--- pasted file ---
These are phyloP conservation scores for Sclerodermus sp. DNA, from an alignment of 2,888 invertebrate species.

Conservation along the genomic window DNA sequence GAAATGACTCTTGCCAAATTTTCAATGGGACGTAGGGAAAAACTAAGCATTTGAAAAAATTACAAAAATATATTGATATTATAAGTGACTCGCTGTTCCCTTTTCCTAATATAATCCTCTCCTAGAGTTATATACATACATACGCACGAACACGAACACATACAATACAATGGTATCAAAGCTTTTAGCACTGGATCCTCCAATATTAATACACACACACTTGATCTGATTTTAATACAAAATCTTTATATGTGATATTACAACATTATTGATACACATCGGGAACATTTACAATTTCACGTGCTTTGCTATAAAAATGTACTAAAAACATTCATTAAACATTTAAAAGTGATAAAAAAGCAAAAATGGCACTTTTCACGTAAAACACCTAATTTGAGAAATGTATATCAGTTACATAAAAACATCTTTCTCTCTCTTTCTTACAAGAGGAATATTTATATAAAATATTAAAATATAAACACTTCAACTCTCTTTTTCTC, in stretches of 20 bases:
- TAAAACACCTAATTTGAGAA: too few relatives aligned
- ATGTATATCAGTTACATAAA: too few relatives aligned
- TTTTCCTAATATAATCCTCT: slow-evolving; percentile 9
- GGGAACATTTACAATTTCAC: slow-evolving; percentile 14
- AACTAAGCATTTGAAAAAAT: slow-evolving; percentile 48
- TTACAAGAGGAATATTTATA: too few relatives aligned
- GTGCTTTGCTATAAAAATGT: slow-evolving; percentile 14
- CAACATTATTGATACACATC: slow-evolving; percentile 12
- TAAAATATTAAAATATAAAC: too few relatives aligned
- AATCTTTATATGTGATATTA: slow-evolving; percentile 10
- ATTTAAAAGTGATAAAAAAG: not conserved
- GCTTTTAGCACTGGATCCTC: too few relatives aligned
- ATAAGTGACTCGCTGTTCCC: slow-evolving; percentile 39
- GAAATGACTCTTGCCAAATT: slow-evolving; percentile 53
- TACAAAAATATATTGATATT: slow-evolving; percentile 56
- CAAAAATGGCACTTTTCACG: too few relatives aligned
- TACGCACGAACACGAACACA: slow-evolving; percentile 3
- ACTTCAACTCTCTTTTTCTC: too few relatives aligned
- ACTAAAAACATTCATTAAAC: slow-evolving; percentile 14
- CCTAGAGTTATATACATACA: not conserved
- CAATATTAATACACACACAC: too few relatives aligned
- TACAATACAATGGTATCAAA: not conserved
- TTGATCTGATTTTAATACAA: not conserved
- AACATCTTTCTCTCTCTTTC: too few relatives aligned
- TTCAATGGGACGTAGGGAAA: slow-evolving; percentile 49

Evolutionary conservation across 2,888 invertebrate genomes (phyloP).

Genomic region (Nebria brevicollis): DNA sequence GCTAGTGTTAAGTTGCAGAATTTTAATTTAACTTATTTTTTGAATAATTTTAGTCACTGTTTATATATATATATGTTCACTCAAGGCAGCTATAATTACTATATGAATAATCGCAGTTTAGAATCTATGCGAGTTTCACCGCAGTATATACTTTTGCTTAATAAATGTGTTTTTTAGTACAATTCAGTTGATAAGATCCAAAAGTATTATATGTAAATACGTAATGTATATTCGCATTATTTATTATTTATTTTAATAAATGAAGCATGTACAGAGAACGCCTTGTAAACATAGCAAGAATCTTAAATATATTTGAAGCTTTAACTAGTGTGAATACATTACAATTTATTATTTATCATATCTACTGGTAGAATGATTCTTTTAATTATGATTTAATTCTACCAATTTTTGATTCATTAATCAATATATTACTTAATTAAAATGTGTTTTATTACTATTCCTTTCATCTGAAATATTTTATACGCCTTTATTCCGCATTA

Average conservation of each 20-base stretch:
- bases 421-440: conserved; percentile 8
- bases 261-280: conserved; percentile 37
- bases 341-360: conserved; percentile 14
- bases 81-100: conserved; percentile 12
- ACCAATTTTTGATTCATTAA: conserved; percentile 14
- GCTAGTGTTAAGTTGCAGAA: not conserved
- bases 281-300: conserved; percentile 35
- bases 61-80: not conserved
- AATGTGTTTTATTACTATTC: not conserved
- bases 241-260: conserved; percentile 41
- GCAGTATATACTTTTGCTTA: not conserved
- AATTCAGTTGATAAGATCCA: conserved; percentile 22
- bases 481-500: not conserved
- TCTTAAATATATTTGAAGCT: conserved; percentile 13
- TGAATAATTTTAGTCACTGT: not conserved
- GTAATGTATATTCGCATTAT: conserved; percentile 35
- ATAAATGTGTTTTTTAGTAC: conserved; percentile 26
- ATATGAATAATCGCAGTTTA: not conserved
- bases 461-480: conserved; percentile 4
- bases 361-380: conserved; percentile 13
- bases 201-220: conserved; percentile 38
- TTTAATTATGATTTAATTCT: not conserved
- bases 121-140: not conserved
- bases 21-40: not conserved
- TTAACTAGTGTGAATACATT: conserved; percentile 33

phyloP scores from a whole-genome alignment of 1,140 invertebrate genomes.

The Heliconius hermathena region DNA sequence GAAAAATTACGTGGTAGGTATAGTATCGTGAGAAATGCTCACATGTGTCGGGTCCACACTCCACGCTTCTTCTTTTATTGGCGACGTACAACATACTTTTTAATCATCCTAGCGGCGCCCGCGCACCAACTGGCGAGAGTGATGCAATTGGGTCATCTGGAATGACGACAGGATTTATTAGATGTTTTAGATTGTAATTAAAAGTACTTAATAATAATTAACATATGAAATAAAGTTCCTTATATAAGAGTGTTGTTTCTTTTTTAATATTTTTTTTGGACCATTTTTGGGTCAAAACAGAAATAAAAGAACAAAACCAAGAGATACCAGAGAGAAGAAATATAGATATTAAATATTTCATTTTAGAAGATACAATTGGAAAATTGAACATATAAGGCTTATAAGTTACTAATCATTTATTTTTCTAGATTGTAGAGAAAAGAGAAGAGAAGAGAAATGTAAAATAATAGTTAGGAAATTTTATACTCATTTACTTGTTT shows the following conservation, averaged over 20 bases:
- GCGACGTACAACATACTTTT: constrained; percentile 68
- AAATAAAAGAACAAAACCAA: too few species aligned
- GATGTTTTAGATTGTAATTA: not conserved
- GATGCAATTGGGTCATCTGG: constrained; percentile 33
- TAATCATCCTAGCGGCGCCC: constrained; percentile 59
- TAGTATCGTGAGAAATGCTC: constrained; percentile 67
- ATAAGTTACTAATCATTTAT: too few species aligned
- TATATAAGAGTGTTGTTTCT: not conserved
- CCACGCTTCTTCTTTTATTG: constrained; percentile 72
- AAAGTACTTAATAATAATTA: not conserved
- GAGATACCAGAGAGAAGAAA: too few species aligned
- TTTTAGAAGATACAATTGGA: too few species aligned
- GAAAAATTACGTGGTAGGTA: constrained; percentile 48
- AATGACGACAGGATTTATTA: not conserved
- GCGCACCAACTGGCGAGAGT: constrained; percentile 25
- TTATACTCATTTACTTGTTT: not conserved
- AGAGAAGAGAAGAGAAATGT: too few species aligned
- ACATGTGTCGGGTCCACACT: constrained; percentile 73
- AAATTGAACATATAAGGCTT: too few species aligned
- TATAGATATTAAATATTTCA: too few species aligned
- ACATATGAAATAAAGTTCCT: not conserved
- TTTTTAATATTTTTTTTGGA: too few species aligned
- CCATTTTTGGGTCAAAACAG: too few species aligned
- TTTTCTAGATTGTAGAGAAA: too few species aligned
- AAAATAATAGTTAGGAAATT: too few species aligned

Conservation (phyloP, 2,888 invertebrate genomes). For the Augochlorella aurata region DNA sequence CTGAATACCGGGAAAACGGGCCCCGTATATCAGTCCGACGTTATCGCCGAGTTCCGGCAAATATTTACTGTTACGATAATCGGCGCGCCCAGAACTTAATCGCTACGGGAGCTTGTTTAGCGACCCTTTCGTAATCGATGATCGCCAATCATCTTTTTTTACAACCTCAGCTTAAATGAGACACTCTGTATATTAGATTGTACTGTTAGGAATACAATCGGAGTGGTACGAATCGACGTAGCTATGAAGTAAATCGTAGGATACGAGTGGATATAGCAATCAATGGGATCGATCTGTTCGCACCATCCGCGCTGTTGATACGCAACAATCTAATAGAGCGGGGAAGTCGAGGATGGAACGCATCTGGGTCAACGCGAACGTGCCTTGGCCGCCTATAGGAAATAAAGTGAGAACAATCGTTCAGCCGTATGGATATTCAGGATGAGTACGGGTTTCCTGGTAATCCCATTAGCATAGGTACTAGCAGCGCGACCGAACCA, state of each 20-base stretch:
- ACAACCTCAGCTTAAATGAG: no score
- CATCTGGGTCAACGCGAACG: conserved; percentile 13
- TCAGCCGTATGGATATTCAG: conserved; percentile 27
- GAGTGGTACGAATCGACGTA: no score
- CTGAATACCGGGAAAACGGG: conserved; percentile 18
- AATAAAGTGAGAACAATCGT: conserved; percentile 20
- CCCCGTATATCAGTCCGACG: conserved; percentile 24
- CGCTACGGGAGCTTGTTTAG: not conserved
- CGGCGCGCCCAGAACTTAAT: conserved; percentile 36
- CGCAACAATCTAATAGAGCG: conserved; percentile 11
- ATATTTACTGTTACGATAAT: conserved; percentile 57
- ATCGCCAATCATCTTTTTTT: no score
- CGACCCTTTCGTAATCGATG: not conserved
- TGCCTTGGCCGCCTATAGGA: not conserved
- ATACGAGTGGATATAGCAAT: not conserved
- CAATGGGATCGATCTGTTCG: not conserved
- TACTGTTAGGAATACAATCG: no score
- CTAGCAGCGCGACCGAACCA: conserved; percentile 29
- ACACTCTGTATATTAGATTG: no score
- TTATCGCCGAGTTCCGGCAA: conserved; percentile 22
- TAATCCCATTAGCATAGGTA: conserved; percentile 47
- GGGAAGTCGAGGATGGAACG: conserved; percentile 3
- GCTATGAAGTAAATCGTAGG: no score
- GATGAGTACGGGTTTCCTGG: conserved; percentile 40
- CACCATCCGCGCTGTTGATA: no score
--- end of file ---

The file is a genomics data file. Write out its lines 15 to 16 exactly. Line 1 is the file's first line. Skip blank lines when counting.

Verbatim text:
- ATAAGTGACTCGCTGTTCCC: slow-evolving; percentile 39
- GAAATGACTCTTGCCAAATT: slow-evolving; percentile 53